Let’s look at a digital transformation project. Let’s also look at a client with deep pockets, or at least, one would like to think so, the government. Digital transformation is about investment, taking physical and paper based processes and delivering an online experience and modern architecture suitably for the twenty first century. This is the long-tail and unfortunately it is not free. Some other multi-nationals, concerns and corporations may also be able to match the government investment and in certain instances, even surpass it.

 

So let me pick an Exemplar project of note called Zebra Registered Land Address where every citizen legally submits a home address for municipal tax purposes, if they own a house or rent a flat. (Council Tax). Let suppose in this ZRLA project that we are already passed the Discovery Phase #5, and we are ready to build the Alpha Phase of said software.

 

We might reason that we don’t really need a full time technical architect full time on this project. ZRLA could share the architect with another Exemplar. We have a technical architect ⅓ of the time and that might be reasonable.

 

We definitely need a SCRUM Master full time in our team, who reports upwards to a dedicated project manager who is responsible for three other work streams. In other words, the PM is shared ¼.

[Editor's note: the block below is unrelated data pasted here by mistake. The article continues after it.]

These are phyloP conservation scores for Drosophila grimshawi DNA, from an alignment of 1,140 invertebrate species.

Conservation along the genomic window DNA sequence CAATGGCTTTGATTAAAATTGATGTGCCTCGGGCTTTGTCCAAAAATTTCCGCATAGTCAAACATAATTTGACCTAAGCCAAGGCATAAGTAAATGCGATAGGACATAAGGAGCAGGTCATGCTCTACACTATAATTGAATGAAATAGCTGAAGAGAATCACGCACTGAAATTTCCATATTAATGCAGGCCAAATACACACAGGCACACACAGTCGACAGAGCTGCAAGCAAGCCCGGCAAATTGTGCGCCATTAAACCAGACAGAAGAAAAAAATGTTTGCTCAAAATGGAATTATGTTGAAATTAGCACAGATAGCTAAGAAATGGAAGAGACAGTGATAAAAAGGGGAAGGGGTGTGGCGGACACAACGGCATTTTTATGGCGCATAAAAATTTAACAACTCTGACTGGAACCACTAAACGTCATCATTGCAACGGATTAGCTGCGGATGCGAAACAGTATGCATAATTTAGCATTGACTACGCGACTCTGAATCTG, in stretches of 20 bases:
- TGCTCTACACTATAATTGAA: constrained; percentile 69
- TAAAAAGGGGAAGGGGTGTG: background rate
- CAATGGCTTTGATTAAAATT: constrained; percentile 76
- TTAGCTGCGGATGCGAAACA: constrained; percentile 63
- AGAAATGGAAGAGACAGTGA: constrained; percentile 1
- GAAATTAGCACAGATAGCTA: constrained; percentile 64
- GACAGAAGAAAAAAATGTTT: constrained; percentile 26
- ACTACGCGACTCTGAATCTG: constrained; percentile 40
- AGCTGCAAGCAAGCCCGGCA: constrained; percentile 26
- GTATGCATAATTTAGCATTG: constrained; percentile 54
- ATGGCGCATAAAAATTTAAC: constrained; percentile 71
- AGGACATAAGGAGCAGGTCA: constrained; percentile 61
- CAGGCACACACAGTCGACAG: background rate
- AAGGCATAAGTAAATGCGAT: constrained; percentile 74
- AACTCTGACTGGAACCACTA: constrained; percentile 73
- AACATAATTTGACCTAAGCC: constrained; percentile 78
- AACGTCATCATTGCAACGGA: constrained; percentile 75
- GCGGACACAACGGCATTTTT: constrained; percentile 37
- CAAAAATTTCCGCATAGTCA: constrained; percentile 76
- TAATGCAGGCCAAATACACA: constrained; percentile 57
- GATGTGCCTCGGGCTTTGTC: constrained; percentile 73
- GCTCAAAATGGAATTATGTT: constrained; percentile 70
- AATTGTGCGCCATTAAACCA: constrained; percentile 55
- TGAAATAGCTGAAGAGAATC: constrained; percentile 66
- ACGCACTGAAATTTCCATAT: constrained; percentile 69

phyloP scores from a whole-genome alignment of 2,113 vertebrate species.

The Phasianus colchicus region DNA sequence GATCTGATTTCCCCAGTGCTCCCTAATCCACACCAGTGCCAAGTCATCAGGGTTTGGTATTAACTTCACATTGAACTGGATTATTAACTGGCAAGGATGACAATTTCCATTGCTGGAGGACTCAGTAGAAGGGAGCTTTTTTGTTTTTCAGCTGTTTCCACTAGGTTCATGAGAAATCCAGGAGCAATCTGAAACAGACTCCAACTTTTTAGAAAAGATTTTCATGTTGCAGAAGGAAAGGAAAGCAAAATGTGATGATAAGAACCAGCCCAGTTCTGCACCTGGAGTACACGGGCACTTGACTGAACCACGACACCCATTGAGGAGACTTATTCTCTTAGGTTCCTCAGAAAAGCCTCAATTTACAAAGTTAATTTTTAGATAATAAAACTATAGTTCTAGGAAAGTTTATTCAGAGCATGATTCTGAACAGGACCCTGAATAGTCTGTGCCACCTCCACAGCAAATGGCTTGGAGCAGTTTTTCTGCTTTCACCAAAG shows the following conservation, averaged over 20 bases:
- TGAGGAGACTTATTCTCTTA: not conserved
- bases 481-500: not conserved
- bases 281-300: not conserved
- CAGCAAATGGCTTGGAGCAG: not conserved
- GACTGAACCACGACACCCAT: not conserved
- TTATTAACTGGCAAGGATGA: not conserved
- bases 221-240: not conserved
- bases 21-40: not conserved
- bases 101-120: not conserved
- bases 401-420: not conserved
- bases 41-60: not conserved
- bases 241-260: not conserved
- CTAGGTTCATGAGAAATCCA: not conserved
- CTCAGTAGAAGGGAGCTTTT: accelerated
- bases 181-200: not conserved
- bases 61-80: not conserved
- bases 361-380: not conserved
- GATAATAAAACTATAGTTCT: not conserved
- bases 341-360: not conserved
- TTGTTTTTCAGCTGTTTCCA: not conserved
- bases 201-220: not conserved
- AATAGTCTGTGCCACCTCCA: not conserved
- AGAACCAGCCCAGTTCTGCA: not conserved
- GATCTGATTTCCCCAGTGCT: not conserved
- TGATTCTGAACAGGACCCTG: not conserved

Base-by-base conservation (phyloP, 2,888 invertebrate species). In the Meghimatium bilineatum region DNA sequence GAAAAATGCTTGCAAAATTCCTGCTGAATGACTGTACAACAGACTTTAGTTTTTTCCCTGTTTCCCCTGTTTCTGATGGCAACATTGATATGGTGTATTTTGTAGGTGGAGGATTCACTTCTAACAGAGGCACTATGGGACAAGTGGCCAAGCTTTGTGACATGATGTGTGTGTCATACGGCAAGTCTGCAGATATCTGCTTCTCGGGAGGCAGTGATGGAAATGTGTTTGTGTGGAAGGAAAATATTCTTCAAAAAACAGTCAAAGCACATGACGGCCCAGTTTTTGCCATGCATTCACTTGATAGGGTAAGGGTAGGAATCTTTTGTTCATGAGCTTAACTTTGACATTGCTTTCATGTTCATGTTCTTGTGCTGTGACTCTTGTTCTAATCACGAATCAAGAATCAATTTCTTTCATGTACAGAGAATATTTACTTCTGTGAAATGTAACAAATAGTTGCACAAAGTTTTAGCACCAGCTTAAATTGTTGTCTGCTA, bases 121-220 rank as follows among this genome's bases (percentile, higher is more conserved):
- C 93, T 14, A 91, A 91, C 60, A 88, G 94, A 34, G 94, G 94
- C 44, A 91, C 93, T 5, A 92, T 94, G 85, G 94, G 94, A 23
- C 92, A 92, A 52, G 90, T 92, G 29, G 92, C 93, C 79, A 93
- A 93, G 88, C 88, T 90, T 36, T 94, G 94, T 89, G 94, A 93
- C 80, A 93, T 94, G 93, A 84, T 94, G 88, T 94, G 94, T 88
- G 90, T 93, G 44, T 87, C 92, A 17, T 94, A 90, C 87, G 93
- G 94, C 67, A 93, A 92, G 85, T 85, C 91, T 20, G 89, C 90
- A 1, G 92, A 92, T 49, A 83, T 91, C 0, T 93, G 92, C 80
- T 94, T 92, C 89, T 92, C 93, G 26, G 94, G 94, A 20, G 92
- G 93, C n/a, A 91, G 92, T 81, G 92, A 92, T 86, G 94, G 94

Because we are government project, we need to test with the citizens of our country. So let’s grab a few creative designers (for Photoshop and Illustrator design work) and a senior person to manage them. We also hire Debbie, who is an experienced content and copy strategist, but she only works part time (say 50%). We also reinstate business analysts, Sarah and Ian. Ian can only contribute part time on the project.

 

For this Examplar, that we need to demonstrate a quality MVR (Most Viable Release) with the Ministry of Noddy Housing Records, otherwise the project could be halted. So we definitely reinstate the testers and also add at least one Operations individual who knows about AWS or Google Compute deployments. In order to meet the new Digital Standards, we also need UX designers in order to check and feedback on the final software.

 

What would the digital transformation team cost look like?

 

Role Position Day Rate Number of Persons Total Unit Day Cost